Taken at round 01:00, this rough surface will be smoothed over by 06:00, in time to accommodate the first morning flight.
By the time the first flight of the morning is ready for take-off, all evidence of the night's industriousness has disappeared. However, close inspection would reveal that, slowly but surely, a smoother runway is in the making.
Project manager Bharat Bhikha explained that the project comprises five main components that will be completed in three different phases:
- Runway and taxiway rehabilitation
- Construction and friction layer
- Strengthening and leveling the runway, graded strips and runway end safety areas (RESAs)
- Geometric improvement of the runway
- Electrical works
The first phase, which covered about 1km of the runway, was completed in December 2012 and the second, covering the rest of the 3.2km strip, is expected to be completed by the end of May. Phase three - comprising the installation of centre line lights across the runway intersection with the secondary runway - runs concurrently with phase two and is at 50% completion. The conclusion of this phase will herald the final handover, expected to take place on 28 June.
The complex process of cutting away the old asphalt in preperation for a new, smoother layer. And to think, by morning, all these vehicles have disappeared, leaving the airport to conduct business as usual.
Some of the main repairs and rehabilitation include:
- An increase of the transverse slope (the slope across the runway surface) is being increased from the current compliant grade of 1% to 1.2%, which will aid faster run-off of rainwater from the runway surface.
- A new ultra thin friction course is being applied across the entire surface to increase skid resistance to vehicles operating on it.
- Runway shoulders are being extended from 4.5m to 7.5m, using reclaimed milled material from the existing runway surface (waste not want not, as they say), to aid in mitigating the risk of larger aircraft engines possibly ingesting stones and plant material from the current shoulders.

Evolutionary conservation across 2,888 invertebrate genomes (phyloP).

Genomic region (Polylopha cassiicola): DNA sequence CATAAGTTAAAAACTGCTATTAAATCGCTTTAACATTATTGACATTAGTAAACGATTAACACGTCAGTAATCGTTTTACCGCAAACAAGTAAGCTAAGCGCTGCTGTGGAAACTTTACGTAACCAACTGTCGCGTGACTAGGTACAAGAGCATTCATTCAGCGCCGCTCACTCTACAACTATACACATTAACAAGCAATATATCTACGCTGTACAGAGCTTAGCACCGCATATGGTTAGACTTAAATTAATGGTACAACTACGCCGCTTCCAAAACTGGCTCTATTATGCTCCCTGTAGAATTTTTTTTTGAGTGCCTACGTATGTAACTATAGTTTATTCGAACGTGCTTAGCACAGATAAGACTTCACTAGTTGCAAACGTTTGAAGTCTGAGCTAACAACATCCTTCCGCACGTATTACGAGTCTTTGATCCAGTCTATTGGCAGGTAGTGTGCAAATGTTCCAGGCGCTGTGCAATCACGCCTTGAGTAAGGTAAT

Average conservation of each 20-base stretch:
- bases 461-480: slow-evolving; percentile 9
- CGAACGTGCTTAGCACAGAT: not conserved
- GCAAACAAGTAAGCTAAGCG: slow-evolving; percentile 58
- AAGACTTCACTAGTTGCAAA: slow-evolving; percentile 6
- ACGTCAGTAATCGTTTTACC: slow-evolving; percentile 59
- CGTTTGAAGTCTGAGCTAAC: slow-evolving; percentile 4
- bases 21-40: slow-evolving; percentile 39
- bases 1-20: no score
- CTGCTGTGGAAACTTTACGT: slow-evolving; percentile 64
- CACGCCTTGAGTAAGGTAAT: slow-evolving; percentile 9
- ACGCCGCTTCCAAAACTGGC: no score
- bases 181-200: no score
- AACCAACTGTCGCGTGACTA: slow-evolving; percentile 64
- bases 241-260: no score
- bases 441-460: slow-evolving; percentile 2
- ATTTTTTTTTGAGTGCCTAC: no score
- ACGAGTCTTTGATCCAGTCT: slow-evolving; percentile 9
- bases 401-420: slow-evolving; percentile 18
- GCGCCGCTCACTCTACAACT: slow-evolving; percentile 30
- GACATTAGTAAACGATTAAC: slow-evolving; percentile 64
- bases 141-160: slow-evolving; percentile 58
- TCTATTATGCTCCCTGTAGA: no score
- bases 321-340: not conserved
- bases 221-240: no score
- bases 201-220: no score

- The graded strips will be strengthened by the digging up and removal of 600mm of existing soil, compacting of insitu material and the importation of new gravel to further compact the required strength levels. A 100mm layer of topsoil with grassing will finish off the graded strips to mitigate soil erosion from jet blast and weather.
An integrated environmental management plan ensures that the environmental aspects of the project are managed carefully. An example of this is the continued growth of the local "kweekgras" species.
Apart from the limited time available for work to be completed in each shift, Cloete added that bad weather presents another big challenge. When it's cold, windy or rains, the asphalt does not bond properly with the layer underneath. However, they are hoping to complete the asphalt work before winter rains are expected to start at the end of April.
"The runway is the life-blood of the airport, therefore it has to be in a ‘healthy' condition at all times. The success of this complex project requires the co-operation of numerous parties and stakeholders directly and indirectly affected by the runway. The good working relationships between the parties at Cape Town International Airport will ensure that it is completed successfully," Cloete concluded.